How heartbreaking with it for the band members when they saw Sly coming off the rails when the group was at the height of its career. It must have been so disappointing. Had he kept it together Sly & The Family Stone could have remained as big as The Rolling Stones or The Who, don’t you think?
JM: Absolutely. My answer to that was I got on a plane in 1980 and moved to Hawaii and didn’t come back until the year 2000. Although, I did fly back for certain gigs and specials and went on the road with Prince, but mainly I just walked away and let the dust settle. I took time to reflect on everything and when I came back and I looked at Sly I was not looking at where he is now. I was looking at what he did. He was a visionary during the tumultuous period of the 60s. He was singing songs like “Stand!”. The lyrics were amazing.

When you look at songs like “There’s Riot Going On,” he was very much ahead of his time.
JM: He was. It was only him and Bob Dylan that were really telling it like it was. Everyone else was singing about peace and love. He was singing things like “There’s Riot Going On,” He loved Bob Dylan’s lyrics. He loved black music; white music; country music; he loved ethnic music. He was into everything that was creative. The young Sly was the most creative person I had ever met.

He began as a DJ in San Francisco, and then wasn’t he a record producer for Autumn Records?
JM: Yeah, he produced the Beau Brummels. He was involved with Tom Mitchell and Bob Donahue.
He was only 19 when he wrote those songs. We go back to the 50s. He had like 300 songs. I would go over to his house and hear these tunes. He was so good, I basically quit writing myself.

Woodstock had to be an amazing milestone for the band. When you watch the film it is clear Sly & The Family Stone gave the most electrifying performance of the festival. After Woodstock there was no stopping the success of the band. Was it hard keeping it all together?
JM: After Woodstock everything changed. We went from playing $5- 10,000 gigs to playing shows were we made 10 times as much. We took off but history will explain all the rest, We don’t need to go into what happened after that. It’s been talked about it over and over.

You guys still had a good run a few years after Woodstock. It seemed to fall apart after the much publicized wedding at Madison Square Garden in 1974.
JM: Yeah, it did. Sly moved to LA. When he was in San Francisco, we were a very close knit band. Like a family. We were always together. We were all in the Bay Area and it was really Sly & The Family Stone. When he moved to Los Angeles, everything changed. Even though we still had great records, but everyone would fly in and do their parts.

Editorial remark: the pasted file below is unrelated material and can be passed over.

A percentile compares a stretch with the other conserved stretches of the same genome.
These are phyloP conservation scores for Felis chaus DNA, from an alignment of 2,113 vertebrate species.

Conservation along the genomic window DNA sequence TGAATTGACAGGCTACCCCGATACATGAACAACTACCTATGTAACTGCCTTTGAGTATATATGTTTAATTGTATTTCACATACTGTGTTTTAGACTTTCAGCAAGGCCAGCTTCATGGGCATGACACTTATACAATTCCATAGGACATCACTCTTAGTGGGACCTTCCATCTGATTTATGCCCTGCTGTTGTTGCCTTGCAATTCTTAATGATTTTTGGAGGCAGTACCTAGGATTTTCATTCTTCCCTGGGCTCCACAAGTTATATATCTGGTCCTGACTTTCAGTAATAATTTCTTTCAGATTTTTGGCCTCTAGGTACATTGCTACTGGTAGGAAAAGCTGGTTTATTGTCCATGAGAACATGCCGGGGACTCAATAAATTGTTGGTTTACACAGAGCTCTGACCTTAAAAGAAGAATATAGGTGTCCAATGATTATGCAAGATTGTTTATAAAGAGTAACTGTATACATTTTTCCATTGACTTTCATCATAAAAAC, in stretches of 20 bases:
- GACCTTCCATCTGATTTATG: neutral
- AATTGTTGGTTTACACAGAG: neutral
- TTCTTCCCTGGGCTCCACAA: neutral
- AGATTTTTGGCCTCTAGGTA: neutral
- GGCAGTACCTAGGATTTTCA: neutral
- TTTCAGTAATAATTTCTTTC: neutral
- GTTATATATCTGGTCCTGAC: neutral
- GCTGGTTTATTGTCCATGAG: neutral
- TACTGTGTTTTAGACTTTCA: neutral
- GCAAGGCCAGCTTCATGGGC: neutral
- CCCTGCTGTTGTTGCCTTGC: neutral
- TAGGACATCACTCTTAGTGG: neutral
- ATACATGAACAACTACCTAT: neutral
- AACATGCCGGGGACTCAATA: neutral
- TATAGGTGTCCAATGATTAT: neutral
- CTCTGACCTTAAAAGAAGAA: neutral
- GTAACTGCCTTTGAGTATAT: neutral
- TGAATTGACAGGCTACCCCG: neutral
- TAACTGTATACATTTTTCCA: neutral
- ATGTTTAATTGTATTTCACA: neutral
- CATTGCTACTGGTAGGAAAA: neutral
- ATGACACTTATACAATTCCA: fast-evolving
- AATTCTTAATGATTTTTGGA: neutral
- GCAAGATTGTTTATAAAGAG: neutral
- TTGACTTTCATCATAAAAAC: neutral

You worked with Larry Graham when you did the Prince tours. Any chance he would be
part of The Family Stone?
JM: No, no chance. He still hires me and Cynthia to play shows with him on occasion. He does his own thing with Graham Central Station and he does mostly Sly songs and a lot of his own stuff. He will always be Larry Graham a founding member of Sly & The Family Stone and a good friend of ours, and we will probably always play together from time to time. I played with Larry before I met Sly. He was 14 and I was 18. His mother used play nightclubs and she was an organist and he played bass for her. He invented slap bass technique with her. They did not have a drummer so he had to be the drummer while he was playing bass. He is very talented and he and I are still very close friends. Everything is where it suppose to be. Our bass player studied Larry Graham and has all his parts down. Our guitarist studied Freddie’s parts, too. Everyone sticks to the plan and that is why this band does sound like Sly & The Family Stone.

Another aspect of the Sly success was the horn section of that the band had, you and Cynthia. The style you guys play is very unique. They could not have taken the Stax horns or the Motown horns and made it work with Sly. Your horns were more rockin’ and less of that standard R&B vibe. Do you agree?
JM: Yes! You are 100% right and that is showing a lot of insight. That was exactly plan. We wanted to rock those songs. I had band after Sly called Rubicon and they almost made it. But in the end I lost everything with that band, and that is when I moved to Hawaii. As far as our records, when it came to the horns, it was all Sly. I gave him my style, but he arranged those horn parts. He was the man who built the puzzle. Everything fit like a puzzle. He was so innovative. Nobody bumped into each other with our stuff. There were no standard horn parts or standard harmonies. We didn’t do that. We had our own sound.

-Bruce Pilato